Building strong bones

Most of us know that strength training with free weights, weight machines, or resistance bands can help build and maintain muscle mass and strength.


Strong muscles create additional benefits, people with strong muscles also tend to have the strong bones, and strong bones can reduce your chances of fracture due to low bone density such as osteopenia and osteoporosis.


A combination of age-related changes, inactivity, and inadequate nutrition contribute to a gradually loss of bone mass. It’s about 1% per year after age 40. As bones become more fragile, they are more likely to break or fracture, even a minor fall or a far less obvious stress, such as bending over to tie a shoelace, even a sneeze or a cough can cause a spinal fracture.

It is estimated that eight million women and two million men in the United States have osteoporosis and is responsible for more than two million fractures each year. Experts expect that number will rise with aging and the lack of physical activity.


Hip fractures are usually the most serious. Six out of 10 people who break a hip never fully regain their former level of independence. Even walking across a room without help may become impossible.


Where inactivity accelerates the aging process and bone loss, resistance training or strength training can play an important role in slowing down or stopping bone loss, and several studies have show it can even build bone. The right exercise program is useful to help offset age-related declines in bone mass and bone health. Activities that put stress on bones can stimulate bone-forming cells into action. That stress comes from the tugging and pushing on bone that occur during strength training (as well as weight-bearing aerobic exercises like walking or running). The result is stronger and denser bones that are better able to withstand unexpected stresses and allow older adult to live an active live style.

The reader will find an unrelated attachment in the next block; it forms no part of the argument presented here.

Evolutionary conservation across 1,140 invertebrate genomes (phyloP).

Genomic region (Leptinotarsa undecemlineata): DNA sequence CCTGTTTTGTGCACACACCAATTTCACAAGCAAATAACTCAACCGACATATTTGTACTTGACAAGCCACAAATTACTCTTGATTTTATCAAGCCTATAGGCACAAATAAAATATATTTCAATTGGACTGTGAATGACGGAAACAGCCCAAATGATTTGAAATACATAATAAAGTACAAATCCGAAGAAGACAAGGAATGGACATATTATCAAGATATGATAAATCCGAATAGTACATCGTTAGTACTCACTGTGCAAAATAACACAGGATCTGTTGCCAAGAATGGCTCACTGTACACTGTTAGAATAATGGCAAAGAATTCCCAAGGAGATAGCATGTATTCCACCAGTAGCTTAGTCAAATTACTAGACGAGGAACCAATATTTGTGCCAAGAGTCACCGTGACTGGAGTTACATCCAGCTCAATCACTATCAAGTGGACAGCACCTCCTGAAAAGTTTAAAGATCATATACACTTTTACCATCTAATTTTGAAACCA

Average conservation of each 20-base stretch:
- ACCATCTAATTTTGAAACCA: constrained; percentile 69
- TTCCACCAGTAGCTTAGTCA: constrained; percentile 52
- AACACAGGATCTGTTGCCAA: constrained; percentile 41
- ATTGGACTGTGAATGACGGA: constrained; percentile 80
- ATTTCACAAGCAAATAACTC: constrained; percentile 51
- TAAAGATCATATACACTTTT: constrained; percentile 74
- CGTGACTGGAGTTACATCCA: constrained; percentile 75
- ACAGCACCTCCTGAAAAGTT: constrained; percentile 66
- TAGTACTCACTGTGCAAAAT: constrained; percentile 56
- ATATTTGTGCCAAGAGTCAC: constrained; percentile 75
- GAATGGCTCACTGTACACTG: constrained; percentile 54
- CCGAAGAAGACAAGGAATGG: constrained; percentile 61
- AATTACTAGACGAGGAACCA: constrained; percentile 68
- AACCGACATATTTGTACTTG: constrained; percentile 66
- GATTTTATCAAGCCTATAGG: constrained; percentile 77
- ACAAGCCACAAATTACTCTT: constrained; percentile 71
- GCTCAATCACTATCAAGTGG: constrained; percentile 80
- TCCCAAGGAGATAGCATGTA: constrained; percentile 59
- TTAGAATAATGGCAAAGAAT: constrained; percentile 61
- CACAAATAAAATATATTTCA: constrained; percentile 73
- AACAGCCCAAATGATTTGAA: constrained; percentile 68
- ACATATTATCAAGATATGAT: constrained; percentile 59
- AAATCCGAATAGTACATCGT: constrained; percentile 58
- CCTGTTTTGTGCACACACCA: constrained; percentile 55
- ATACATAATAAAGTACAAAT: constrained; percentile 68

Additional benefits

Strength training has benefits for bone health beyond those offered by aerobic weight-bearing exercise and non-weight bearing exercise such as cycling and swimming. Exercise programs can specifically target the bones of the hip, spine, upper arm (humerus bone) and wrists, which are sites most likely to fracture in the event of a fall. Additional benefits of resistance training exercise are moves that emphasizing muscle power and balance which enhance strength and stability and reduce the risk for falls. This can boost confidence, and motivate you to stay active. Building stronger and more denser muscle with strength training also helps in management of blood sugar. Muscle is important in optimizing blood sugar uptake and can help prevent and better manage diabetes, and is important in weight management by keeping body fat down.



Exercise selection for better bones

Exercise programs can vary widely to improve bone health spending on your goal and the status of your bones. Exercise programs for someone who wants to (1)prevent of bone loss, (2) rebuild bone density with suspected or diagnosed osteopenia, or (3) osteoporosis is different.



Targeted exercise training for rebuilding bone health

There are movements and exercises that are safe for someone who wants to prevent bone loss, these same exercises can put someone with osteoporosis at increased risk for fracture.


Someone who experienced a spontaneous spinal fracture who needs to rebuild strength to avoid changes in posture (kyphoses where the spine healed in an incorrect posture) would benefit from training with a physical therapist or medical exercise specialist, where someone with osteopenia who wants to rebuild bone density or someone who wants to prevent and slow down bone loss will be able to enlist the expertise of a certified personal trainer.


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